Warmer seas in the north are bad news for the common Eider
Text by Helge M. Markusson, the Fram Centre
Bårdsen, B.‐J., S. A. Hanssen & J. O. Bustnes. 2018. Multiple stressors: modelling the effect of pollution, climate, and predation on the viability of a sub‐arctic marine bird. Ecosphere 9(7):e02342. https://doi.org/10.1002/ecs2.2342.
The Common Eider is a large species of diving ducks found along the entire coast of Norway, and there are fewer and fewer of them. The population has been in decline for several years, but scientists have been able to detect the reason for this. They know that mink and birds of prey are a growing problem for the adult Eider. And that birds like crows and large gulls eat their eggs, which of course can have negative effects on the population.
Now, scientists have found that warmer seas are a direct cause of the reduction in Eider stock.
Warmer seas are not a good thing
Sveinn Are Hanssen, Norwegian Institute for Nature Research (NINA)
Researchers at the Norwegian Institute for Nature Research (NINA) at the Fram Centre in Tromsø have used population dynamics models to show that if two or more negative, but not individually lethal, influences (climate, predation and environmental toxins) works together they can lead to a decline in populations, and in the outermost consequence may result in extinction. The study is based on more than thirty years of data on seawater temperatures where the researchers linked this to the survival and investment in reproduction (number of eggs produced) in the Common Eider. The results were startling and a cause for concern.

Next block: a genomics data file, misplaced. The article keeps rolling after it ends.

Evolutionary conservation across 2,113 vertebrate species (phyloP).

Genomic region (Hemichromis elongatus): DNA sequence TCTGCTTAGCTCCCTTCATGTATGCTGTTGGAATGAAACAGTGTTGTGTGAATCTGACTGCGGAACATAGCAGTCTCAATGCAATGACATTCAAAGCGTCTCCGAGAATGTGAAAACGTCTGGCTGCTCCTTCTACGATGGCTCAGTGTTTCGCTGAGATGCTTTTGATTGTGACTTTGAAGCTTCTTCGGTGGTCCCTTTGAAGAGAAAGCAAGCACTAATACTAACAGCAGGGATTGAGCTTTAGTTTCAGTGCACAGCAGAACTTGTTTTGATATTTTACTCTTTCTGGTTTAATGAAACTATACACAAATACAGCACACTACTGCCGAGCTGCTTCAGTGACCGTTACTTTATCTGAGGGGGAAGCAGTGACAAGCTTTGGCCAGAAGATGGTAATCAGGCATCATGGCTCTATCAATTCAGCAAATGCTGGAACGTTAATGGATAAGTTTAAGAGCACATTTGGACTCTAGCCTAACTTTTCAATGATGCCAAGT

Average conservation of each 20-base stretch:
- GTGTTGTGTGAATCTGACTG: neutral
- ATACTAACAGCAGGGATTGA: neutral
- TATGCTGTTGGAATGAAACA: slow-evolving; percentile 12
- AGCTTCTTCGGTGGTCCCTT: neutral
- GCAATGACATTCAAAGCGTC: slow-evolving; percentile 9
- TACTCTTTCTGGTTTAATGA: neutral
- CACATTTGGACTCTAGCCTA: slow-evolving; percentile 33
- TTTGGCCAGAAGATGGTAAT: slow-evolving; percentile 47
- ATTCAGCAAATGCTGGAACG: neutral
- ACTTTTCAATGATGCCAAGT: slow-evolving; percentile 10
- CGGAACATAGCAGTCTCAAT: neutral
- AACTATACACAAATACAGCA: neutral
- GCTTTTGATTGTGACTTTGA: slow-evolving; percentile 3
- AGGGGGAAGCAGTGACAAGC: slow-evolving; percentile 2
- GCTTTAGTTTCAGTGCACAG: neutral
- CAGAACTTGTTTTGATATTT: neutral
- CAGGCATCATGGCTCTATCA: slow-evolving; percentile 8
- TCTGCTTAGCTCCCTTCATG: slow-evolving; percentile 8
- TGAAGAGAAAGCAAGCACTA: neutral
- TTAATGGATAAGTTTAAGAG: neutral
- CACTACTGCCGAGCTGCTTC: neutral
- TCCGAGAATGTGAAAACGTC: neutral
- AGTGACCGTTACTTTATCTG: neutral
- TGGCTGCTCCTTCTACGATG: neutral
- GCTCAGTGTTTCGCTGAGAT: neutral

«It turns out that mortality of adult eiders increases as surface temperature increases,» says Sveinn Are Hanssen at NINA.
In 2018 he published a study on the subject together with his colleagues Bård-Jørgen Bårdsen and Jan Ove Bustnes.
Researchers found the most powerful negative effect was the negative impact of sea temperatures (average for March) for the current year. However, the study also documented a delayed effect in that the mortality rate was also negatively related to sea temperatures 3 years earlier.
«It is difficult to conclude which mechanisms come into play, but a delayed effect indicates that the sea temperature has an indirect effect on the Eider and that warmer seas affect the birds through the food they eat, parasites and/or disease,» quotes Bård Jørgen Bårdsen.
Hardy species, but …
The strongest effect on survival was the direct influence of sea temperatures (i.e. within the same year). The fact that the Common Eider is a hardier species living in Europe all the way from the Netherlands in the south to Svalbard and Franz Josef Land in the north makes it difficult to imagine that slightly warmer water can kill the birds. But one can imagine that warmer water is linked with other weather phenomena such as storms/hurricanes/polar low-pressure which in worst case can kill off the birds in winter. Scientists currently have no clear explanation for this, but it is something they should study in the future.
«These are exciting results regardless, which can provide new perspectives on the relationship between climate and other stressor factors and how they influence the survival of wild populations, which in turn can give us the tools to predict the effects of global warming,» quotes Sveinn Are Hanssen.